US 3767310 A
The optical system divides a beam of coherent radiation into a pair of beams having powers according to a desired ratio. The primary beam is intercepted by a holographic diffraction grating positioned at approximately the Bragg angle, placing virtually all the diffracted energy into the 0th and the selected one of either the +1st or -1st diffraction orders.
Description (OCR text may contain errors)
United States Dickson 1 Oct. 23, 1973 1 DIFFRACTION GRATING BEAM SPLITTER  ABSTRACT 1 lnvemor? Q Y David Dicks, Rochester, The optical system divides a beam of coherent radiation into a pair of beams having powers according to a  Assignce'. International Business Machines desired ratio' The Primary beam is intercepted by a Corporation, Armonk, holographic diffraction grating positioned at approximately the Bragg angle, placing virtuall all the dify 1 Filed! June 1972 fracted energy into the 0th and the selected one of ei-  Appl No: 265,847 ther the +lst or lst diffraction orders.
The ratio of the power of the 0th order to selected one of the +lst or lst diffraction order is varied by  356/218 changing the angle of the grating with respect to the 51 I t Cl 1/42 GOZb 27/00 primary beam. The ratio can be set by calibrating the 2 1 225 226 angle of the grating in terms of the split ratio or by l 1 le 0 can 350/3 5 monitoring the power of the unselected one of the +lst or lst diffraction order. The output signal from the power monitor in the unselected order can also be  uNlTE lg s zi r E zs giiENTs used to control the power of the primary beam.
3,611,181 10/1971 Lary et al BSD/162R Primary Examiner-David Schonberg Assistant Examiner-V. P. McGraw Att0rneyCarl W. Laumann, Jr. et a1.
10 Claims, 1 Drawing Figure an w 3515/218- 1 DIFFRACTION GRATING BEAM SPLITTER BACKGROUND OF THE INVENTION DESCRIPTION OF THE PRIOR ART For the generation of holograms having optimum characteristics it is essential to control the ratio of the power of the light from the object to the power of the light in the reference beam. Traditionally this has been accomplished by a reflective type of variable ratio beam splitter. Typical of such beam splitters is a device having a metallic film deposited on a glass plate. The thickness of the film, and therefore the reflectivity, varies over the surface of the plate. When the plate is circular in form and mounted for rotation so that areas of various reflectivities can be introduced into the beam, it is possible to obtain the desired ratios between the transmitted and the reflected beam.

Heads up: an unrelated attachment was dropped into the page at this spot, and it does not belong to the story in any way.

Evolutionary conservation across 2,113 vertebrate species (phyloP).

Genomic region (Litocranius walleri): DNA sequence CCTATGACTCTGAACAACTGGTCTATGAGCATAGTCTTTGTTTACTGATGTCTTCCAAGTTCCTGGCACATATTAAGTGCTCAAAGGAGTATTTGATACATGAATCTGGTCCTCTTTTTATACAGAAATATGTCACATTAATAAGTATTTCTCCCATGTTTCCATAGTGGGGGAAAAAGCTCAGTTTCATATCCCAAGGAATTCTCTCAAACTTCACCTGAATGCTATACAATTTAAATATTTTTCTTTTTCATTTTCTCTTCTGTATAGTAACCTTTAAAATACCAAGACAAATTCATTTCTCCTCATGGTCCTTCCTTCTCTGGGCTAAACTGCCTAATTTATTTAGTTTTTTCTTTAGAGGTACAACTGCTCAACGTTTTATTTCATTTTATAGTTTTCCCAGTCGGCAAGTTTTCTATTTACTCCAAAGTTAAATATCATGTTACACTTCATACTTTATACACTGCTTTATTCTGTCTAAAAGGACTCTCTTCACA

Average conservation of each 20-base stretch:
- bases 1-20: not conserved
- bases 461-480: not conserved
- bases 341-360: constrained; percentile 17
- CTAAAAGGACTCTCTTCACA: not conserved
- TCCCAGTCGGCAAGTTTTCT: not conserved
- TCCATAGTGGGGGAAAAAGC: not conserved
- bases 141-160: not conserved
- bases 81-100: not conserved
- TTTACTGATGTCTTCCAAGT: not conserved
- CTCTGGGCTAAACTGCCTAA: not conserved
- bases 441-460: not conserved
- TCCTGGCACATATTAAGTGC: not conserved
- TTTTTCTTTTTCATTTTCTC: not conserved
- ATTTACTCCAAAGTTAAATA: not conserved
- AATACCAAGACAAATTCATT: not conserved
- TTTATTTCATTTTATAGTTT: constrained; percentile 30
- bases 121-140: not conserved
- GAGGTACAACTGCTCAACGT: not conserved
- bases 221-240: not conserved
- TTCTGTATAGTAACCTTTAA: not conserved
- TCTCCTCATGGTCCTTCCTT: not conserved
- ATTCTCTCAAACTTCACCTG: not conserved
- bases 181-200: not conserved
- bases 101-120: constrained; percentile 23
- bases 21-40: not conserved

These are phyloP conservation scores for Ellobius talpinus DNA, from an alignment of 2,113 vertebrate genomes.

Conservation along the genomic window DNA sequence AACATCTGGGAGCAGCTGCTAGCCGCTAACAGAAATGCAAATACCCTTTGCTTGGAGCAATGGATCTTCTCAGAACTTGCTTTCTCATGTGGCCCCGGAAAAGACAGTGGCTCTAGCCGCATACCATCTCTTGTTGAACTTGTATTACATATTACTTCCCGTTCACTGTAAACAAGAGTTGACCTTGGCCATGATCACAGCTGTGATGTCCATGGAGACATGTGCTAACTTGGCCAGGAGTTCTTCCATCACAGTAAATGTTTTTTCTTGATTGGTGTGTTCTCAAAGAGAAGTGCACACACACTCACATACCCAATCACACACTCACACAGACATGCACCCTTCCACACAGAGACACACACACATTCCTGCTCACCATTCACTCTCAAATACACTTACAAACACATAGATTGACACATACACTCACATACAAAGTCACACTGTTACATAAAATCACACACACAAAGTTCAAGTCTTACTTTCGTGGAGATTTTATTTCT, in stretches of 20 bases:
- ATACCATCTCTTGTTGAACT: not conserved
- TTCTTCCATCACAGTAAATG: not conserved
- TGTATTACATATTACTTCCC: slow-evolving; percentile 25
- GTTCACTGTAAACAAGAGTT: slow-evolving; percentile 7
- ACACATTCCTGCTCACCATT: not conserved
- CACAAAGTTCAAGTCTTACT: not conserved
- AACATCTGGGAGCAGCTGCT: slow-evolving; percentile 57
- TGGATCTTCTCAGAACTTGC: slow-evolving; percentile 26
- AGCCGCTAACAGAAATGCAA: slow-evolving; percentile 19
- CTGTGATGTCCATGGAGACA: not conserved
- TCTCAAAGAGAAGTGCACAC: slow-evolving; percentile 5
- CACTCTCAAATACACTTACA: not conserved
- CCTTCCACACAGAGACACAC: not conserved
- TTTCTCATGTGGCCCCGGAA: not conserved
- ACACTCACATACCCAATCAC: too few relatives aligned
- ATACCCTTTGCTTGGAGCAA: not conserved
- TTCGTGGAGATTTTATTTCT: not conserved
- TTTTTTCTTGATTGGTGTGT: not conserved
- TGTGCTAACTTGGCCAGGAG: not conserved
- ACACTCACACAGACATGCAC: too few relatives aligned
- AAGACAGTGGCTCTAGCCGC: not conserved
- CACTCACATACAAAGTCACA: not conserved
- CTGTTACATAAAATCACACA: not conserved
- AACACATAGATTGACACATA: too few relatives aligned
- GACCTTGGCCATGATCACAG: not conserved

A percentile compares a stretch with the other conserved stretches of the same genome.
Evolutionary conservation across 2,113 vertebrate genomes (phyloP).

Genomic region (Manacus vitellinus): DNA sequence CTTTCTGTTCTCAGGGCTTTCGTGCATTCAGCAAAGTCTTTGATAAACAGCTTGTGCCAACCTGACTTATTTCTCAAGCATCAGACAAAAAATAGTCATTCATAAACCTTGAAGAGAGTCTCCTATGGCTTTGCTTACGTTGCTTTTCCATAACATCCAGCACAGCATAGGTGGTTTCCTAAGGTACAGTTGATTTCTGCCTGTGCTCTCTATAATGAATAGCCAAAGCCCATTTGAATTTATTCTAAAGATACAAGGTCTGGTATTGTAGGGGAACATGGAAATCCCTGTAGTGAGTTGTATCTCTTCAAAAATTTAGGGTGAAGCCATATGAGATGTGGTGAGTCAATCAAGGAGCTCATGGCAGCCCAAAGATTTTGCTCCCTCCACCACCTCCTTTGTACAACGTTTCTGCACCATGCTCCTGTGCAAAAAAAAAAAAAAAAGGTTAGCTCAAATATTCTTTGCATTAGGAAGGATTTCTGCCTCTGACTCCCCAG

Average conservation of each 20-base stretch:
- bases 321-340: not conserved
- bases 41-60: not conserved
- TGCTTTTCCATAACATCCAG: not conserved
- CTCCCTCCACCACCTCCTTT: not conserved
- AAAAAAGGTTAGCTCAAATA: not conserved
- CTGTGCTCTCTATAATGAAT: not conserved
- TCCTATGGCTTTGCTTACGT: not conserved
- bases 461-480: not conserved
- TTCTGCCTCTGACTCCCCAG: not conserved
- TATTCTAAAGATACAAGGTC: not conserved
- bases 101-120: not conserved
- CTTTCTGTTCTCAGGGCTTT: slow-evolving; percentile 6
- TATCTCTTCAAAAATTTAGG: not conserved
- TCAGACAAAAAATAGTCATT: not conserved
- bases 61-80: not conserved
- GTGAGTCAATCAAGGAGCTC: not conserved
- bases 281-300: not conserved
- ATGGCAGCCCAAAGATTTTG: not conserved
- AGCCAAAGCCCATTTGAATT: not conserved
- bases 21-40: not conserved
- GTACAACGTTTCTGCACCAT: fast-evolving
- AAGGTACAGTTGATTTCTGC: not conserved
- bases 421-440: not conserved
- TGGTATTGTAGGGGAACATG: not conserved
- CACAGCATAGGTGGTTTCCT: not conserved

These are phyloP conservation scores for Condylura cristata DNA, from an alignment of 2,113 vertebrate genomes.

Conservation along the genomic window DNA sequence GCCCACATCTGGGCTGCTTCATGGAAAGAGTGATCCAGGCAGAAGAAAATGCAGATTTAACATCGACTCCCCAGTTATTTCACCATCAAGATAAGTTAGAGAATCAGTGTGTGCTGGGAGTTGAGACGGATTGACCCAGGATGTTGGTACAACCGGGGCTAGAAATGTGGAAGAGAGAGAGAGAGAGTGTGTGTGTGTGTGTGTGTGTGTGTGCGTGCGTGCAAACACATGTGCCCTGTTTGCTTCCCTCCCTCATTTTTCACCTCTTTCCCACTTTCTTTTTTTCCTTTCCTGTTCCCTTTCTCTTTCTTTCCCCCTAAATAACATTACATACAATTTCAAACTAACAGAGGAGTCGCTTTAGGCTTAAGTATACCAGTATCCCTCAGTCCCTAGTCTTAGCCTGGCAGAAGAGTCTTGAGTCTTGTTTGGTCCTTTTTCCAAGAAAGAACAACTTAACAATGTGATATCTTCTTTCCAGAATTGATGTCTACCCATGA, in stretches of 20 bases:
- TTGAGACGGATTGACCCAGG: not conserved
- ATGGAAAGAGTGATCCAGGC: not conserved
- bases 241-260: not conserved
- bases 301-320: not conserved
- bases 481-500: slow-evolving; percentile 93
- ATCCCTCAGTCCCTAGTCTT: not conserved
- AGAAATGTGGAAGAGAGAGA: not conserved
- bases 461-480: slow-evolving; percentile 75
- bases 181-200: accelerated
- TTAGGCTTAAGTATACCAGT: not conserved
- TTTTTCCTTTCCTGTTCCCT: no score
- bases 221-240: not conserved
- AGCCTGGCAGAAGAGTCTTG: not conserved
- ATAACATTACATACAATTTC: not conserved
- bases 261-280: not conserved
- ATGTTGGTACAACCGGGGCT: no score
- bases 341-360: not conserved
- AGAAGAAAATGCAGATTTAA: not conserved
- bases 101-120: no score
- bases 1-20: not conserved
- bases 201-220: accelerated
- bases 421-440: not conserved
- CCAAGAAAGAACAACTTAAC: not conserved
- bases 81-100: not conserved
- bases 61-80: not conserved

This arrangement is fully acceptable in certain situations, but is does not have disadvantages which make it less than ideal. For example, the ratio of transmitted to reflected light is dependent upon the plane of polarization of the light coming from the laser source. This is particularly true when the splitter is arranged so that the amount of reflected light is low. In this case, the splitter acts like a dielectric instead of a metal and the ratio of reflected to transmitted power will be depedent upon angle of incidence, refractive index of the dielectric and polarization of the incident light, according to Fresnels Laws of Reflection.
The use of this type of beam splitter usually results in an angle of 90 or more between the transmitted and the reflected beam. This is undesirable in the situation where space limitations prohibit folding of optical paths for path length equalization.
In addition to those shortcomings, the reflective splitter suffers from the characteristic that the total light which is contained in the two resulting beams will vary as the split ratio changes. The minimum total energy in the two resulting beam occurs when the split ratio is 1:1 because the scattering and absorption of energy by the metallic film is the maximum at this point. Approximately one half of the beam power is lost when the split ratio is 1:1. The loss ofpower is not a real problem, however, the amount of power which is lost can vary considerably as the split ratio is changed.
Because the power in the two resulting beams is a variable quantity, it is necessary to measure the power in a beam after a change in the split ratio is made. Without such a measurement, the correct exposure time can only be estimated, since the amount of energy in the two beams is unknown.
With this type of beam splitter, it is difficult to continuously monitor the laser output without obstructing the primary beam or the two resulting beams. Where the width of the beam exceeds that required for the particular use, the excess width of the beam can be intercepted for monitoring purposes. Systems with a constant beam power generally include means for monitoring the beam so that variations in laser output may be corrected by changing the input power to the laser. Placing a monitor in the periphery of the beam is usually a cumbersome solution. Each time the beam is altered, the monitor must be repositioned and calibrated once again.